Funded by the National Institute on Aging, P30-AG021334
Frailty is recognized as an age-related condition in which older adults lose the capacity to cope with stressors and become vulnerable to functional decline, loss of independence, and mortality. Since its original funding in 2003, the novel approaches of the Johns Hopkins University (JHU) Claude D. Pepper Older Americans Independence Center (OAIC) have helped to demonstrate that frailty is a syndrome caused by multiple biological mechanisms that are expressed through characteristics of decreased resiliency and reserve in older adults. Frailty research provides a highly productive framework for clinical, population-based and biological discovery and for the development of junior investigators for academic careers in frailty and aging research.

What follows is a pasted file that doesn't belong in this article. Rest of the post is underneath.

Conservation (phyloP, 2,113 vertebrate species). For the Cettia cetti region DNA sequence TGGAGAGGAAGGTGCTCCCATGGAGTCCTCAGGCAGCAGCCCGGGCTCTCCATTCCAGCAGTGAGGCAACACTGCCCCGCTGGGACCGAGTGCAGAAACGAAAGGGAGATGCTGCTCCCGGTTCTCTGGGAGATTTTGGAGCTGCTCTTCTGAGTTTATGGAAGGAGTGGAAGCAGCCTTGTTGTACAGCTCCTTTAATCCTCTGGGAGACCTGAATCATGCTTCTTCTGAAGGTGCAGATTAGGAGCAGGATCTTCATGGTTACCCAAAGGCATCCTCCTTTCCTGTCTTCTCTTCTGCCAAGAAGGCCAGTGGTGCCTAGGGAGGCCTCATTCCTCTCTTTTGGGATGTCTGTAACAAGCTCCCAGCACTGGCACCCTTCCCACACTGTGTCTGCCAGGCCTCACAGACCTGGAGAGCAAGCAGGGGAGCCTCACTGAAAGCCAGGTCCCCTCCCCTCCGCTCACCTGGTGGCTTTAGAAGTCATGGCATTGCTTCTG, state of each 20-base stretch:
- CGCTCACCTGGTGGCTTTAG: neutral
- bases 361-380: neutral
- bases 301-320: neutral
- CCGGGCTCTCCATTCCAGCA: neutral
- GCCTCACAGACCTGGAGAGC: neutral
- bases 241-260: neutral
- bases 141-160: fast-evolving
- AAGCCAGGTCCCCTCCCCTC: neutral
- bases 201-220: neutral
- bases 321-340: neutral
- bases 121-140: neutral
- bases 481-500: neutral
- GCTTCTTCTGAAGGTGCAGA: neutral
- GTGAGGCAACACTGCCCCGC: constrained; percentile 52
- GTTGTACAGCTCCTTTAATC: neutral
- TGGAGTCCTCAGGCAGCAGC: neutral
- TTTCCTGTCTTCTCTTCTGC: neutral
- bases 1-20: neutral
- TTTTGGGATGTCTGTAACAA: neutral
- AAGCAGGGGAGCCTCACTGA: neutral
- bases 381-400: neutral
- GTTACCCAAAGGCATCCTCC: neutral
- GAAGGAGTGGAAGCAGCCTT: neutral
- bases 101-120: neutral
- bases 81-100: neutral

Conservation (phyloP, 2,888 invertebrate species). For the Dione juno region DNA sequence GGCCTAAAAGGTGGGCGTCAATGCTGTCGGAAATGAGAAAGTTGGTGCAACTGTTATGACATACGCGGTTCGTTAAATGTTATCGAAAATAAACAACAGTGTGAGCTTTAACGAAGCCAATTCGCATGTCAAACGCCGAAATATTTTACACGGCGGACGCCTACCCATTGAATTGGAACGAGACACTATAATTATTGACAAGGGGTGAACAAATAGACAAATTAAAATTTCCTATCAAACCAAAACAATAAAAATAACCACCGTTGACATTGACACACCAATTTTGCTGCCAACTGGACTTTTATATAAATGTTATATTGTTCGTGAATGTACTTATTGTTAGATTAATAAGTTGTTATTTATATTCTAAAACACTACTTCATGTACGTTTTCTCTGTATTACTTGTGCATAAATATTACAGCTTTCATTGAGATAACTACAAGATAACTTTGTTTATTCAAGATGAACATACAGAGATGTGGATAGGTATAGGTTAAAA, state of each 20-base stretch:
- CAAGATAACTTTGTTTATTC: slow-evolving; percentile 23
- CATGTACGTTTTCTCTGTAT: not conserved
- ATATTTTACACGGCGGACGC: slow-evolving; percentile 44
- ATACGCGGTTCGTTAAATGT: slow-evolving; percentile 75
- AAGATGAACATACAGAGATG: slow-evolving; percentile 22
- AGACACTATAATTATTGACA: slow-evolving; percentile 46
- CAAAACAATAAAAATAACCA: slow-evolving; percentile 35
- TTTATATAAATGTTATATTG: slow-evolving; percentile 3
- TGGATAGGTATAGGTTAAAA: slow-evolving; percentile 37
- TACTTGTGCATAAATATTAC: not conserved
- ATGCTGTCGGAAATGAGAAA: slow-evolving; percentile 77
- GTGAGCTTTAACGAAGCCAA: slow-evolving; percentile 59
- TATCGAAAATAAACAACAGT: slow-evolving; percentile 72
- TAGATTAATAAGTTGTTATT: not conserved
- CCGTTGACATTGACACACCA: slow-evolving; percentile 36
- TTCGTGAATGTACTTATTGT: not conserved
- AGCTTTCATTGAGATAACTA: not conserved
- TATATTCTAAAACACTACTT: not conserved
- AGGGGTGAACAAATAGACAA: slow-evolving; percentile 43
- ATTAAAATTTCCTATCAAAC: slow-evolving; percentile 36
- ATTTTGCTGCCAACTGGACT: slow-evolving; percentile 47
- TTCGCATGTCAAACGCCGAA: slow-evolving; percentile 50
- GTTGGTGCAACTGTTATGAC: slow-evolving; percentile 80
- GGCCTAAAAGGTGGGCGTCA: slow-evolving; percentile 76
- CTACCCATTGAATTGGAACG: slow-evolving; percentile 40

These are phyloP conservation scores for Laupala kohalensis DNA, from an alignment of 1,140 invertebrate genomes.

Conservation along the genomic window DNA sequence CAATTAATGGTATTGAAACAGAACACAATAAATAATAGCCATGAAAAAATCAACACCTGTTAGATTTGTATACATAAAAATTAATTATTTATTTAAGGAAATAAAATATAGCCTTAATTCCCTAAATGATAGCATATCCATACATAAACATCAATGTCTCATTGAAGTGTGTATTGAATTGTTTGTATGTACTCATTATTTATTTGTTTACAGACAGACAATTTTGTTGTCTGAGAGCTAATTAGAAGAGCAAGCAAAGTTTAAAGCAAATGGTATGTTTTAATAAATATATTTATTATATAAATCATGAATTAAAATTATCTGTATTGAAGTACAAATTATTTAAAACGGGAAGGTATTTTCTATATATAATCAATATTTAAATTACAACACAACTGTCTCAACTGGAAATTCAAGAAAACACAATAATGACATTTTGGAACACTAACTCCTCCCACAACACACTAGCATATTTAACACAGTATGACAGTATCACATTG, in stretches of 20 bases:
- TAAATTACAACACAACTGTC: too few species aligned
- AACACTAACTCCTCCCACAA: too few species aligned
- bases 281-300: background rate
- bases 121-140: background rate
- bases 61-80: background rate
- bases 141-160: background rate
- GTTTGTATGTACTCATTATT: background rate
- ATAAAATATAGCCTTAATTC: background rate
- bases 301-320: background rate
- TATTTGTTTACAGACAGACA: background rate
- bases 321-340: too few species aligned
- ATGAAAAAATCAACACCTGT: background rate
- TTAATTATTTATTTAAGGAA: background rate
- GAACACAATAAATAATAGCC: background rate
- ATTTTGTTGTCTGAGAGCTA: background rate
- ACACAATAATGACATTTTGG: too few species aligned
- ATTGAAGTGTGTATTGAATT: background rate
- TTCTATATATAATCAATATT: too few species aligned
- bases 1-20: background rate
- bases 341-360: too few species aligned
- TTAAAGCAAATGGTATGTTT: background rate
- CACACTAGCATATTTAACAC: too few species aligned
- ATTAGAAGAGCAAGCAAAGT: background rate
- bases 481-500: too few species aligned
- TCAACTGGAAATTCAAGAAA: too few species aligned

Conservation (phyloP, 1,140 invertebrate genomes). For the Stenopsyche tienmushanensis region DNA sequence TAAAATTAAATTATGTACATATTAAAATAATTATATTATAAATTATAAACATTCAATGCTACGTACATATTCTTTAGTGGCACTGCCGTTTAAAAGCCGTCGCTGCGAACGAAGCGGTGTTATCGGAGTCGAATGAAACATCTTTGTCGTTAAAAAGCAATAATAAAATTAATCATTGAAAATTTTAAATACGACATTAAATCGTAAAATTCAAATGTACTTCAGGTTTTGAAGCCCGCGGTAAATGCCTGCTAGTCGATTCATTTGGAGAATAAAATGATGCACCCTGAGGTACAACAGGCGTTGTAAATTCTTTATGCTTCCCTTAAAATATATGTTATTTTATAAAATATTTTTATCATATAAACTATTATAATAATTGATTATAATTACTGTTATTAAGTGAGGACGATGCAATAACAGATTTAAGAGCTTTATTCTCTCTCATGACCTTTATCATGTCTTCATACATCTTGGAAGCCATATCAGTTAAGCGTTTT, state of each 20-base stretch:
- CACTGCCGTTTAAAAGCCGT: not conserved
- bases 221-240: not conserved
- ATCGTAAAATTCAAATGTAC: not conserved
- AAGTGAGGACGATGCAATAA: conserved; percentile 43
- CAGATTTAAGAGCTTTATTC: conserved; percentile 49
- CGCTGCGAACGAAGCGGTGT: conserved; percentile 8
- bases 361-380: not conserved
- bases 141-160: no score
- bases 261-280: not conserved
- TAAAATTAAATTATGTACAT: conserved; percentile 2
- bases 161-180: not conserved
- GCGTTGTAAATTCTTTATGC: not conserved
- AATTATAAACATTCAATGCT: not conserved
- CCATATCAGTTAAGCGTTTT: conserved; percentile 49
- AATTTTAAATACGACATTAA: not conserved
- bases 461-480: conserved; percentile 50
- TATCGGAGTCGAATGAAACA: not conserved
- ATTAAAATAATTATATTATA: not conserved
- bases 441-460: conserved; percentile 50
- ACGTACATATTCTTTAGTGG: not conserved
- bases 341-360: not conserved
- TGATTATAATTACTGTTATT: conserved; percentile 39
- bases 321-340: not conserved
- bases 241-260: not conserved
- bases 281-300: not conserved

The mission of the JHU OAIC is to provide a hypothesis-driven, frailty-focused, highly interdisciplinary center where supported investigators receive the expertise, resources, and training necessary to make fundamental discoveries related to the origins and causes of frailty and then move these discoveries towards frailty-focused interventions.
The JHU OAIC has six cores that work synergistically to accomplish these goals. Please click here to learn more about the key functions and projects of each core.